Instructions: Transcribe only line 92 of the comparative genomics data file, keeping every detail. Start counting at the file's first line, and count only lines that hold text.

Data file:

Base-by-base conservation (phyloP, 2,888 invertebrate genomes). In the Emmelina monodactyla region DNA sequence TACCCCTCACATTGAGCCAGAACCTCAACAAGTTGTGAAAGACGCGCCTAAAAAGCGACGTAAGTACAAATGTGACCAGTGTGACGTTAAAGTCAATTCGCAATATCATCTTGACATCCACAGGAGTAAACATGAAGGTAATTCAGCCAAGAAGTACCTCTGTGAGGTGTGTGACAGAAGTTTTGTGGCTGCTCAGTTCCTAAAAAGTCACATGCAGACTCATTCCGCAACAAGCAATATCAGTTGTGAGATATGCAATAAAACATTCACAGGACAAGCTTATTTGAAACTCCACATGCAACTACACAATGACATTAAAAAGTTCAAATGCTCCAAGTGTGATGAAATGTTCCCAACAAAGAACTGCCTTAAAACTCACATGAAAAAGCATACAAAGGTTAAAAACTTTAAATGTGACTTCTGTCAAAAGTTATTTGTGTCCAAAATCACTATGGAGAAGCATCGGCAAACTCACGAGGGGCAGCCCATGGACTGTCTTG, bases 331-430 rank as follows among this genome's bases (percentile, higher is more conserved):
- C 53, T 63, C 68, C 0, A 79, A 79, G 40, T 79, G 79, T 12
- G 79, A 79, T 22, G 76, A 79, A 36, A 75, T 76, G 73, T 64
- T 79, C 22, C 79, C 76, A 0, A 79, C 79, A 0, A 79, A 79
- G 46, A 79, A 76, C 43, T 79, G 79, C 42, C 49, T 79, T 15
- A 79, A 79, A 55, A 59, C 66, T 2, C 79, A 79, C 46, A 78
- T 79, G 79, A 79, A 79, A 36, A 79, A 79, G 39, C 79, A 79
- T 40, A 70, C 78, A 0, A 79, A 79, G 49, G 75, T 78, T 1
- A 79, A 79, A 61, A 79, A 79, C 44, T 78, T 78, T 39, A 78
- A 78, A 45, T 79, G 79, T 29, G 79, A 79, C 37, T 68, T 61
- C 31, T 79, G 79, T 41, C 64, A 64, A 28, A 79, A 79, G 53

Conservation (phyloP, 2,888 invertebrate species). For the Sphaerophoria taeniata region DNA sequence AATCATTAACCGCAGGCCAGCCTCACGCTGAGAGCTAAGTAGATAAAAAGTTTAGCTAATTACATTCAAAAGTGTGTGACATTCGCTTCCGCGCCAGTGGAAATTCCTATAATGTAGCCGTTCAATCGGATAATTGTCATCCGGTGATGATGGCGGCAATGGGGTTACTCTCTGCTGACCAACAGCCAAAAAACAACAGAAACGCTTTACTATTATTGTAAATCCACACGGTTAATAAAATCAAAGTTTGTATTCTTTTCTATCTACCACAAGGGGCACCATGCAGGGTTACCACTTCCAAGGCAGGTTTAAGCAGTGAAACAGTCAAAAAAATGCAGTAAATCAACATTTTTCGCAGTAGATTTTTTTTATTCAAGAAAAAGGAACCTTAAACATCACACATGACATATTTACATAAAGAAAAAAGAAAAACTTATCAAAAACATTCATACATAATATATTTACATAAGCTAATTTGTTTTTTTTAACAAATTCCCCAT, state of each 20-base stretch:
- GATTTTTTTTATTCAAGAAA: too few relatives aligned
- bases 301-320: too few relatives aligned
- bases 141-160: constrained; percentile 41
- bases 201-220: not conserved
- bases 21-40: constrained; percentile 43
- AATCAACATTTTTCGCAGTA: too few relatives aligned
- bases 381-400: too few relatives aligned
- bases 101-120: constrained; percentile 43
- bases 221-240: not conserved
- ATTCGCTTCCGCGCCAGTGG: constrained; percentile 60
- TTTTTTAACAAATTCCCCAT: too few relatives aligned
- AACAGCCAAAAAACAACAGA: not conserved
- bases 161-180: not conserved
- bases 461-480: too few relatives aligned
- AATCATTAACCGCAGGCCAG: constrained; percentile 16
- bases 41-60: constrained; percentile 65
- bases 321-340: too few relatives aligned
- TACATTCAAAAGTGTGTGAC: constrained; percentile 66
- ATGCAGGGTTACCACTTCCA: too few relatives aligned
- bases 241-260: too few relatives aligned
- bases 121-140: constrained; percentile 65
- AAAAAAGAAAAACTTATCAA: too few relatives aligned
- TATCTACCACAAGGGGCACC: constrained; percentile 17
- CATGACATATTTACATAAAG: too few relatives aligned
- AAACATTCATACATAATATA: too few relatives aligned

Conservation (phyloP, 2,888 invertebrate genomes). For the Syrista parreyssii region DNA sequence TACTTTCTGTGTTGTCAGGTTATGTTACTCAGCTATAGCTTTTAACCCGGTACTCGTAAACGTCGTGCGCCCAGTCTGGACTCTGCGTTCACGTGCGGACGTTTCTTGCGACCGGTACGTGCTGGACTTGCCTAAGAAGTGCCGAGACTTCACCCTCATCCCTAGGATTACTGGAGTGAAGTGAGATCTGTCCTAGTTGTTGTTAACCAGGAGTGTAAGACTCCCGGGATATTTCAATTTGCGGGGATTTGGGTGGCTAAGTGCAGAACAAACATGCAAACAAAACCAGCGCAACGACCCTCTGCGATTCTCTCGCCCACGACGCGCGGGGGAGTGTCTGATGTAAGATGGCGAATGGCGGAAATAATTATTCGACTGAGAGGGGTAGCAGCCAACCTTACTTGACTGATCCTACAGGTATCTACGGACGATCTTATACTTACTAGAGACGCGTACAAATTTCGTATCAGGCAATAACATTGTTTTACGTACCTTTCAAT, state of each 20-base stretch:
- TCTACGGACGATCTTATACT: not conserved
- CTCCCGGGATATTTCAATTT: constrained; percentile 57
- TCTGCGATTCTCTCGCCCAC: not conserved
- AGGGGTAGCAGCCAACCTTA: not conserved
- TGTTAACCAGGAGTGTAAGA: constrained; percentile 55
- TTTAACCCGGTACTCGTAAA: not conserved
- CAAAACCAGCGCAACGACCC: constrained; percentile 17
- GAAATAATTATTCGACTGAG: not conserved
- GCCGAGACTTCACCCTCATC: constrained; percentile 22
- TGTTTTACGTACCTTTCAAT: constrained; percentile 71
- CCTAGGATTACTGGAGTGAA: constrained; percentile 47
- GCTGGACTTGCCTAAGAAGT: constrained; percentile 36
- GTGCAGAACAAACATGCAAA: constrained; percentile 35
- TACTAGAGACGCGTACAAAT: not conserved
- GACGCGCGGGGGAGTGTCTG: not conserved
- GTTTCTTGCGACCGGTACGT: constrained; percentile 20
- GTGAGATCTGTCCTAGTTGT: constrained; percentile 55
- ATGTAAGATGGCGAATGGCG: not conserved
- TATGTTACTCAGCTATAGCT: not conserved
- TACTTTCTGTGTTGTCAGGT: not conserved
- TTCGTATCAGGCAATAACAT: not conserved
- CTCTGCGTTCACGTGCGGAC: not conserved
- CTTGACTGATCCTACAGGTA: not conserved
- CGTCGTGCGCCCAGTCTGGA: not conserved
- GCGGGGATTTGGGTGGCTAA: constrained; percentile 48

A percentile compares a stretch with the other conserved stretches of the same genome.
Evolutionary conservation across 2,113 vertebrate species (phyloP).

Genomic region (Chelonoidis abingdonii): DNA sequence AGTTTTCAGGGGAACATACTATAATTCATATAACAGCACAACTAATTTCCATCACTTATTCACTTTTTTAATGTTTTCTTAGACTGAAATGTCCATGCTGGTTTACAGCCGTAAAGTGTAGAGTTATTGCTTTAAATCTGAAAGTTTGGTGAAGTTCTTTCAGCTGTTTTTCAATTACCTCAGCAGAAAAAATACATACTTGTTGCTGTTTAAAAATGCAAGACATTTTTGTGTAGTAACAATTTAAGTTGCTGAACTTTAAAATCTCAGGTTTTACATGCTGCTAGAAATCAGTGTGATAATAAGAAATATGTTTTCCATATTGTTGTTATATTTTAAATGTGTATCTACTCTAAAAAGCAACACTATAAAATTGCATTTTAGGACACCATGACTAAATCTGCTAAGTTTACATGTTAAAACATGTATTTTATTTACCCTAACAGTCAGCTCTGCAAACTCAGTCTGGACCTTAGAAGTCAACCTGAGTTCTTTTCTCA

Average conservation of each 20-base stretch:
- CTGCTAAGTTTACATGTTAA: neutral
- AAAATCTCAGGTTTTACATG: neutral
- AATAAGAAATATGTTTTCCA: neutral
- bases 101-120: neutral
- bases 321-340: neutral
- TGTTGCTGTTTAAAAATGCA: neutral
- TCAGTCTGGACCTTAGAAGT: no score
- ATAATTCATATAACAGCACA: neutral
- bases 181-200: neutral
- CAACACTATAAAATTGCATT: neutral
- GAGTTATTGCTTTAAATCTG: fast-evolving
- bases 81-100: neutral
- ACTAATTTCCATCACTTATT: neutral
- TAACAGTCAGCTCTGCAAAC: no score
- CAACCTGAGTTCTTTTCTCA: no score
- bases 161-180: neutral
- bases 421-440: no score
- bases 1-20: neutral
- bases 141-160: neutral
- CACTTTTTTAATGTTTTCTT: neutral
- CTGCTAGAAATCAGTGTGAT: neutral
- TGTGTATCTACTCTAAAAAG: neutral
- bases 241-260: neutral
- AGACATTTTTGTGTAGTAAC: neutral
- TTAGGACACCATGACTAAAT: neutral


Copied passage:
- TTAGGACACCATGACTAAAT: neutral